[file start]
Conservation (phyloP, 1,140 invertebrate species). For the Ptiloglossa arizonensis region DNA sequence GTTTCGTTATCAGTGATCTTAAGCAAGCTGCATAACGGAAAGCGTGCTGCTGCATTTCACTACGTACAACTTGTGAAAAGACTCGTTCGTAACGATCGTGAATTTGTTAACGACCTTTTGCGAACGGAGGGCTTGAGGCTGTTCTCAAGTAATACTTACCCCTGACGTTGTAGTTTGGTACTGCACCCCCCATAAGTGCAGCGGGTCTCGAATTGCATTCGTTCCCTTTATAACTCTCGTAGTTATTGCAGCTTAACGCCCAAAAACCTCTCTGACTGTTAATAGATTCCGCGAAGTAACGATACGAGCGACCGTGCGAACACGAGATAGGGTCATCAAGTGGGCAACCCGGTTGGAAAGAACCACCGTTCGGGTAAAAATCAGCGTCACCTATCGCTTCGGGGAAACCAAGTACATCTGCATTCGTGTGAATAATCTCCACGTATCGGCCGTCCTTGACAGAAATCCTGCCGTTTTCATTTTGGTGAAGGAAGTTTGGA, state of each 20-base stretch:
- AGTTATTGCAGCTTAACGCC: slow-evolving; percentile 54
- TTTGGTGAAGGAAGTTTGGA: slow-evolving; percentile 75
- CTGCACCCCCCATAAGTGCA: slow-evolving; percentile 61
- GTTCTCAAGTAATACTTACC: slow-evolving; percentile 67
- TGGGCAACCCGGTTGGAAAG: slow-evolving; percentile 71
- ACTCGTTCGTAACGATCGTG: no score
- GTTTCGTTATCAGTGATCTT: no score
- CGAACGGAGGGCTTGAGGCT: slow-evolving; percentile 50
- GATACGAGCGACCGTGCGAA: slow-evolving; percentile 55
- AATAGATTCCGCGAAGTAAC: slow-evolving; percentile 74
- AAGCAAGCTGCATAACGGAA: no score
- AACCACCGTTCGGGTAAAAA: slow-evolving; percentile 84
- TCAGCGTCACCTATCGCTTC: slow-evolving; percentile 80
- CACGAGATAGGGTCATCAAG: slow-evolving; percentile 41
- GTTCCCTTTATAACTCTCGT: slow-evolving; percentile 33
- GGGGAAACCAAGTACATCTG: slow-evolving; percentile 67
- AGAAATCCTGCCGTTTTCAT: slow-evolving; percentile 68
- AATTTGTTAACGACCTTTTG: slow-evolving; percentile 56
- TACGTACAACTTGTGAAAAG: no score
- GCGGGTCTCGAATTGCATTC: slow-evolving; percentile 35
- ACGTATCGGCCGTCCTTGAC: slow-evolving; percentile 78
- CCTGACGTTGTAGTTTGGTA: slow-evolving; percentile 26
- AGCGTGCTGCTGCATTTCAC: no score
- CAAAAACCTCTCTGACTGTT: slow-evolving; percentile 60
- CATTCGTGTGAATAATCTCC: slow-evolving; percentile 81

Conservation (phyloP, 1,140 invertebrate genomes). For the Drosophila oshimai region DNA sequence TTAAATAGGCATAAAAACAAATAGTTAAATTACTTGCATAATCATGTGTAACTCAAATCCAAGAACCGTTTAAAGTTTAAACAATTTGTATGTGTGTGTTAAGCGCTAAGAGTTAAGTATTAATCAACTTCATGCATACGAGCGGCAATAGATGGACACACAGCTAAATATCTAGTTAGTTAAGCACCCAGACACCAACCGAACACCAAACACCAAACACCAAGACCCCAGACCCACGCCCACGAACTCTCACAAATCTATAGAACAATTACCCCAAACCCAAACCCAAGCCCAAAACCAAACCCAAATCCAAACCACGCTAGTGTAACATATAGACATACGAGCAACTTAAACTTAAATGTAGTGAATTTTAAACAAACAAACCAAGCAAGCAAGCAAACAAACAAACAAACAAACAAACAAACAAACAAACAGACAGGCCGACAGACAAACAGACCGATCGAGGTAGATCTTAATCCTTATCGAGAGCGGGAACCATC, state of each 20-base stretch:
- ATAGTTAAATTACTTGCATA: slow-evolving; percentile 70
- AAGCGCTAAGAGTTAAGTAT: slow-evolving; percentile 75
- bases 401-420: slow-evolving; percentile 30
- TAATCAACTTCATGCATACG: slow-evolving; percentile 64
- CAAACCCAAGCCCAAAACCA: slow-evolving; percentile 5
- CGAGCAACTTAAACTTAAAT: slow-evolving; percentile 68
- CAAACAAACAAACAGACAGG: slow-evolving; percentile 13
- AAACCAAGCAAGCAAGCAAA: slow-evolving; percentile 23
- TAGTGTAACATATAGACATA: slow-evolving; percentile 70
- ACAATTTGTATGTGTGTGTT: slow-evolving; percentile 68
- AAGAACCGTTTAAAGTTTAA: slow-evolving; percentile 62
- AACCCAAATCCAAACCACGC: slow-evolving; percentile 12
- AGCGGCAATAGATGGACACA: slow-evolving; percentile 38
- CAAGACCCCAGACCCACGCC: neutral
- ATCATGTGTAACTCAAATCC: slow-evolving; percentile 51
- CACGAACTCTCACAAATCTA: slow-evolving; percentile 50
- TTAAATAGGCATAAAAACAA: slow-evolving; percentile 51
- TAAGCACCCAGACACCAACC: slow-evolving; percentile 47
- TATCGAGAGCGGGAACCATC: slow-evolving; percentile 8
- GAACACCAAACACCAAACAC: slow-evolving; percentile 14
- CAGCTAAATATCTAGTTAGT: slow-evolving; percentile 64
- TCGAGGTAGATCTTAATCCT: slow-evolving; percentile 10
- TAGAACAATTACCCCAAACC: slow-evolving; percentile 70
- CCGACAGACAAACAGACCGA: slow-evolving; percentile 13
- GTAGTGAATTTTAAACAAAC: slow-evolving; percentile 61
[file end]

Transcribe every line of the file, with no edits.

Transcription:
Conservation (phyloP, 1,140 invertebrate species). For the Ptiloglossa arizonensis region DNA sequence GTTTCGTTATCAGTGATCTTAAGCAAGCTGCATAACGGAAAGCGTGCTGCTGCATTTCACTACGTACAACTTGTGAAAAGACTCGTTCGTAACGATCGTGAATTTGTTAACGACCTTTTGCGAACGGAGGGCTTGAGGCTGTTCTCAAGTAATACTTACCCCTGACGTTGTAGTTTGGTACTGCACCCCCCATAAGTGCAGCGGGTCTCGAATTGCATTCGTTCCCTTTATAACTCTCGTAGTTATTGCAGCTTAACGCCCAAAAACCTCTCTGACTGTTAATAGATTCCGCGAAGTAACGATACGAGCGACCGTGCGAACACGAGATAGGGTCATCAAGTGGGCAACCCGGTTGGAAAGAACCACCGTTCGGGTAAAAATCAGCGTCACCTATCGCTTCGGGGAAACCAAGTACATCTGCATTCGTGTGAATAATCTCCACGTATCGGCCGTCCTTGACAGAAATCCTGCCGTTTTCATTTTGGTGAAGGAAGTTTGGA, state of each 20-base stretch:
- AGTTATTGCAGCTTAACGCC: slow-evolving; percentile 54
- TTTGGTGAAGGAAGTTTGGA: slow-evolving; percentile 75
- CTGCACCCCCCATAAGTGCA: slow-evolving; percentile 61
- GTTCTCAAGTAATACTTACC: slow-evolving; percentile 67
- TGGGCAACCCGGTTGGAAAG: slow-evolving; percentile 71
- ACTCGTTCGTAACGATCGTG: no score
- GTTTCGTTATCAGTGATCTT: no score
- CGAACGGAGGGCTTGAGGCT: slow-evolving; percentile 50
- GATACGAGCGACCGTGCGAA: slow-evolving; percentile 55
- AATAGATTCCGCGAAGTAAC: slow-evolving; percentile 74
- AAGCAAGCTGCATAACGGAA: no score
- AACCACCGTTCGGGTAAAAA: slow-evolving; percentile 84
- TCAGCGTCACCTATCGCTTC: slow-evolving; percentile 80
- CACGAGATAGGGTCATCAAG: slow-evolving; percentile 41
- GTTCCCTTTATAACTCTCGT: slow-evolving; percentile 33
- GGGGAAACCAAGTACATCTG: slow-evolving; percentile 67
- AGAAATCCTGCCGTTTTCAT: slow-evolving; percentile 68
- AATTTGTTAACGACCTTTTG: slow-evolving; percentile 56
- TACGTACAACTTGTGAAAAG: no score
- GCGGGTCTCGAATTGCATTC: slow-evolving; percentile 35
- ACGTATCGGCCGTCCTTGAC: slow-evolving; percentile 78
- CCTGACGTTGTAGTTTGGTA: slow-evolving; percentile 26
- AGCGTGCTGCTGCATTTCAC: no score
- CAAAAACCTCTCTGACTGTT: slow-evolving; percentile 60
- CATTCGTGTGAATAATCTCC: slow-evolving; percentile 81

Conservation (phyloP, 1,140 invertebrate genomes). For the Drosophila oshimai region DNA sequence TTAAATAGGCATAAAAACAAATAGTTAAATTACTTGCATAATCATGTGTAACTCAAATCCAAGAACCGTTTAAAGTTTAAACAATTTGTATGTGTGTGTTAAGCGCTAAGAGTTAAGTATTAATCAACTTCATGCATACGAGCGGCAATAGATGGACACACAGCTAAATATCTAGTTAGTTAAGCACCCAGACACCAACCGAACACCAAACACCAAACACCAAGACCCCAGACCCACGCCCACGAACTCTCACAAATCTATAGAACAATTACCCCAAACCCAAACCCAAGCCCAAAACCAAACCCAAATCCAAACCACGCTAGTGTAACATATAGACATACGAGCAACTTAAACTTAAATGTAGTGAATTTTAAACAAACAAACCAAGCAAGCAAGCAAACAAACAAACAAACAAACAAACAAACAAACAAACAGACAGGCCGACAGACAAACAGACCGATCGAGGTAGATCTTAATCCTTATCGAGAGCGGGAACCATC, state of each 20-base stretch:
- ATAGTTAAATTACTTGCATA: slow-evolving; percentile 70
- AAGCGCTAAGAGTTAAGTAT: slow-evolving; percentile 75
- bases 401-420: slow-evolving; percentile 30
- TAATCAACTTCATGCATACG: slow-evolving; percentile 64
- CAAACCCAAGCCCAAAACCA: slow-evolving; percentile 5
- CGAGCAACTTAAACTTAAAT: slow-evolving; percentile 68
- CAAACAAACAAACAGACAGG: slow-evolving; percentile 13
- AAACCAAGCAAGCAAGCAAA: slow-evolving; percentile 23
- TAGTGTAACATATAGACATA: slow-evolving; percentile 70
- ACAATTTGTATGTGTGTGTT: slow-evolving; percentile 68
- AAGAACCGTTTAAAGTTTAA: slow-evolving; percentile 62
- AACCCAAATCCAAACCACGC: slow-evolving; percentile 12
- AGCGGCAATAGATGGACACA: slow-evolving; percentile 38
- CAAGACCCCAGACCCACGCC: neutral
- ATCATGTGTAACTCAAATCC: slow-evolving; percentile 51
- CACGAACTCTCACAAATCTA: slow-evolving; percentile 50
- TTAAATAGGCATAAAAACAA: slow-evolving; percentile 51
- TAAGCACCCAGACACCAACC: slow-evolving; percentile 47
- TATCGAGAGCGGGAACCATC: slow-evolving; percentile 8
- GAACACCAAACACCAAACAC: slow-evolving; percentile 14
- CAGCTAAATATCTAGTTAGT: slow-evolving; percentile 64
- TCGAGGTAGATCTTAATCCT: slow-evolving; percentile 10
- TAGAACAATTACCCCAAACC: slow-evolving; percentile 70
- CCGACAGACAAACAGACCGA: slow-evolving; percentile 13
- GTAGTGAATTTTAAACAAAC: slow-evolving; percentile 61